With resolution the simple fact is that until we hear more detail and space from familiar discs, we can't know what we're missing. Sacrificing resolution at the altar of greater physical mass is a perfectly painless invisible choice. The reverse is neither painless nor invisible. We know when things get too lean and skinny. We need no contrast to tell us so. The Sonus faber voicing thus pays very practical homage to the painless truth and strategically avoids the other.


To conclude, indulge in a mini game of what if. Were the Venere 3.0 an affordable integrated, I'd think of an EL34 push/pull triode rather than 6550 pentode design. Were it an affordable DAC, I'd think Eastern Electric MiniMax, not Metrum Octave. Were it a budget tube preamp, you'd not expect 6H30, 5687 or 12AU7 but 6SN7. As a cable it'd be stranded copper with plastic dielectric, not solid-core silver in a loose cotton sleeve. Given its presumed target audience, it's a canny balance of attributes. The design team responsible for the sound knew exactly where to shave off and where to gently add without giving the game away. That your money additionally buys such good designer looks and classy finishing must be a function of two things: Sonus faber's new resources under Mauro Grange's stewartship; and very strictly enforced Euro-standard QC at their Chinese cabinet factories. Going Sino was a decidely risky move for the brand. From what I've experienced and already seen in reviews elsewhere for other Venere models, it appears to have paid off handsomely indeed...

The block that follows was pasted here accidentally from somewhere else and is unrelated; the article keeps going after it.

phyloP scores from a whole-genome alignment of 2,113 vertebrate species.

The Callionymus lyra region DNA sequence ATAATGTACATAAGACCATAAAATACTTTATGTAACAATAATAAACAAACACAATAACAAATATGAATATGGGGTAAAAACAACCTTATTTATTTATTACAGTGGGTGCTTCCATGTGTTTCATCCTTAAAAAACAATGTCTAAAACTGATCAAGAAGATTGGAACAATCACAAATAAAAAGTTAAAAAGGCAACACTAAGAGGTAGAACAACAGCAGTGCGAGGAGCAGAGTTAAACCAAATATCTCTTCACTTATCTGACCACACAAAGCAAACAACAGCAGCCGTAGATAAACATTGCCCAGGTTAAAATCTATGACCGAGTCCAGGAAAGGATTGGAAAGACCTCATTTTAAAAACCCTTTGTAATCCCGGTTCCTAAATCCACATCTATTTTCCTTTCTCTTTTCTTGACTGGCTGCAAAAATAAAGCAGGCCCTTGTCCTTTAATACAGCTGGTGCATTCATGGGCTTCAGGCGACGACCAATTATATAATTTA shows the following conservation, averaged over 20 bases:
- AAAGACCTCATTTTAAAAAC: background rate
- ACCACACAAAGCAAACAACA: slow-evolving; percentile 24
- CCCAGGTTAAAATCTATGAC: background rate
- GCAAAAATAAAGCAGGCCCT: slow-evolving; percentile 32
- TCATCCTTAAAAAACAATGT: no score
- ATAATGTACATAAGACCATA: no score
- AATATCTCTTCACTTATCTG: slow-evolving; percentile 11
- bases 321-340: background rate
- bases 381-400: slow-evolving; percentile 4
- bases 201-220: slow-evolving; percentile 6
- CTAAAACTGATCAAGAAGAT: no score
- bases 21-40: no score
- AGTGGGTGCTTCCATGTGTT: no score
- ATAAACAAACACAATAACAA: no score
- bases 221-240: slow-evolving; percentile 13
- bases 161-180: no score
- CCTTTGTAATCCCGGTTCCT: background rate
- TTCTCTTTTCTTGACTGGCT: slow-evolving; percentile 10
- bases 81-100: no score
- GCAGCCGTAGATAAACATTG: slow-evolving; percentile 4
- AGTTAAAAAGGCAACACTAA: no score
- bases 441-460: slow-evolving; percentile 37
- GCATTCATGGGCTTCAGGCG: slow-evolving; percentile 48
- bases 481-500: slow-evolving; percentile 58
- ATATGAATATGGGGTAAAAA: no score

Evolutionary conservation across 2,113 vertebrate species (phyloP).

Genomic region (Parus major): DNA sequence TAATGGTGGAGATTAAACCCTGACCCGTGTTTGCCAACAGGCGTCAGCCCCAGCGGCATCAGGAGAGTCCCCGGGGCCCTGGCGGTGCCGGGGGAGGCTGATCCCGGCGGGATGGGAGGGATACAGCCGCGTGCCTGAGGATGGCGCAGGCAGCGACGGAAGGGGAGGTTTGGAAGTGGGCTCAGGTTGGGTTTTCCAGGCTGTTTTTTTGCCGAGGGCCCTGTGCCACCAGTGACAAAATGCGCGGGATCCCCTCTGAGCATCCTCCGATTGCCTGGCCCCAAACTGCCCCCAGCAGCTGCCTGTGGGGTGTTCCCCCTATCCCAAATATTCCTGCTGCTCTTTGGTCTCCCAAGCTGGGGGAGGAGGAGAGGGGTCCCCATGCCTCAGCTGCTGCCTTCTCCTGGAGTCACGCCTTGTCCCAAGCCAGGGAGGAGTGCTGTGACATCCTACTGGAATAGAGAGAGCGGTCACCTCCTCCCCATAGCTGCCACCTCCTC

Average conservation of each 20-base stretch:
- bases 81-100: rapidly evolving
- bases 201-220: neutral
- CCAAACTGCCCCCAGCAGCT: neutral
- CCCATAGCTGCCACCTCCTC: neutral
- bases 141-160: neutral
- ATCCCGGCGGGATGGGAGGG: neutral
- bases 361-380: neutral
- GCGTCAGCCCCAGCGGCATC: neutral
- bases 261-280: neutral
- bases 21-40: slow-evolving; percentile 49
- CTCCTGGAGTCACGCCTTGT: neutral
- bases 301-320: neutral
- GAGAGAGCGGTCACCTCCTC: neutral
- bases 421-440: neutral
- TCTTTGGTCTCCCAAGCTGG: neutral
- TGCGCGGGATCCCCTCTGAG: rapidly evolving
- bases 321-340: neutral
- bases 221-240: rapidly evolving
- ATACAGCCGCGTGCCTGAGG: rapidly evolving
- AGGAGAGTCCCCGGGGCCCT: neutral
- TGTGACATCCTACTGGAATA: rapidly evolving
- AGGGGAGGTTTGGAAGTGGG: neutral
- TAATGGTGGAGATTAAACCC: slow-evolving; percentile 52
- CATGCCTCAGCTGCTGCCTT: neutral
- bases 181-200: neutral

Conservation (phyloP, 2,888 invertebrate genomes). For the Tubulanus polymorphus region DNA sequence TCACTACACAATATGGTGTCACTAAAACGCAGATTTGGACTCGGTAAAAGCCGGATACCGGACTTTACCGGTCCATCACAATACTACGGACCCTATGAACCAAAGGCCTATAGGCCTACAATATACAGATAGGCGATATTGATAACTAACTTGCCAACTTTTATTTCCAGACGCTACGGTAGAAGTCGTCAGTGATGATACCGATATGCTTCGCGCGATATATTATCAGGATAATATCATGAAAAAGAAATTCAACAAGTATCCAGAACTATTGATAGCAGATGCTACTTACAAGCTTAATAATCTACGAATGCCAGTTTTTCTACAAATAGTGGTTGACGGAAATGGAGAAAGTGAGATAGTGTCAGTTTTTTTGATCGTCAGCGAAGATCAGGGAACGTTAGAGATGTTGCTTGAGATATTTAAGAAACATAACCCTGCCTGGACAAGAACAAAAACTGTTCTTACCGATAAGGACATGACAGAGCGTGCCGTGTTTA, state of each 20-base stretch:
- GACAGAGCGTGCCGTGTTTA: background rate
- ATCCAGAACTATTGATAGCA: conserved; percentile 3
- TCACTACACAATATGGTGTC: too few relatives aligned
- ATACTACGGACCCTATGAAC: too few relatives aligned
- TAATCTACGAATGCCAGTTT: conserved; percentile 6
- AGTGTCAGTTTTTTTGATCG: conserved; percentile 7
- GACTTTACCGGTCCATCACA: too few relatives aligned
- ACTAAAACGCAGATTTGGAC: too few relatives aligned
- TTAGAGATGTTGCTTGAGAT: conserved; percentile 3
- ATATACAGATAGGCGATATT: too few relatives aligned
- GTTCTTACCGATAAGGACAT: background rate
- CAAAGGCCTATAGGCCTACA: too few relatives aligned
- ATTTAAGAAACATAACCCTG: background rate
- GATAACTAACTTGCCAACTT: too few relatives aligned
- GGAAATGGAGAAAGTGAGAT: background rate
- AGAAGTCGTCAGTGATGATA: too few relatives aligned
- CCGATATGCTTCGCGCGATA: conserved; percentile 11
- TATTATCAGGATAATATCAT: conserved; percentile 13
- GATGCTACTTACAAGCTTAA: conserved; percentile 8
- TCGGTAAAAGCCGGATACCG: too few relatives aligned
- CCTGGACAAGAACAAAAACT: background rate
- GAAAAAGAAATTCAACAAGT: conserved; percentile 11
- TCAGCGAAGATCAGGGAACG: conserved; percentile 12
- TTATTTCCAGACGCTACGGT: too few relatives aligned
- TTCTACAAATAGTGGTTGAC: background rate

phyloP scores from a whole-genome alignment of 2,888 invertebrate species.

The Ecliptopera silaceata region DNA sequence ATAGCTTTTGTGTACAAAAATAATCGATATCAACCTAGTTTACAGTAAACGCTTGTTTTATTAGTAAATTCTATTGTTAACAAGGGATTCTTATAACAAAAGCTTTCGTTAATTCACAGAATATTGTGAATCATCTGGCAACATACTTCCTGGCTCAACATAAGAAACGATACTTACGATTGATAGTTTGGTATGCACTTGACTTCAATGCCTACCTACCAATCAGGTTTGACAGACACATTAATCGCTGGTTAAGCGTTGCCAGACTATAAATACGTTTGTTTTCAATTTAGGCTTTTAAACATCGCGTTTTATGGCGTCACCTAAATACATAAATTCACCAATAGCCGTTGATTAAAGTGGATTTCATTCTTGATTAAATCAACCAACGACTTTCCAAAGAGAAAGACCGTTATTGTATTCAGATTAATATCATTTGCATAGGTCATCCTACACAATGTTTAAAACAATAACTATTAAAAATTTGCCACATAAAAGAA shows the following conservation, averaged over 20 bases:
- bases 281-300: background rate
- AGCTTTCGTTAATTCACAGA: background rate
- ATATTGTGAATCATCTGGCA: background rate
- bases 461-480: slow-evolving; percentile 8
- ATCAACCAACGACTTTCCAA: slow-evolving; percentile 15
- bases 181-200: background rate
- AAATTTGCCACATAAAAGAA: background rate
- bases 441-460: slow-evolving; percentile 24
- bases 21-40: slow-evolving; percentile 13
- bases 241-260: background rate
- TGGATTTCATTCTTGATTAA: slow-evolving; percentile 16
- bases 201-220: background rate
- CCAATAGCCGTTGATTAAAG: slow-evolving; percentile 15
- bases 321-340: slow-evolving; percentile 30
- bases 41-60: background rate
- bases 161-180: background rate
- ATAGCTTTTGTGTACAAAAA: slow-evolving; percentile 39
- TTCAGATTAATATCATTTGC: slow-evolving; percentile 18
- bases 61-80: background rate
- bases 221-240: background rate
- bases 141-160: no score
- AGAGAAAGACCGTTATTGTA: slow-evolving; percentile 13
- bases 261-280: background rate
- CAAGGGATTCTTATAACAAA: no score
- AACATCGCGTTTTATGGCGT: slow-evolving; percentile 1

Sonus faber website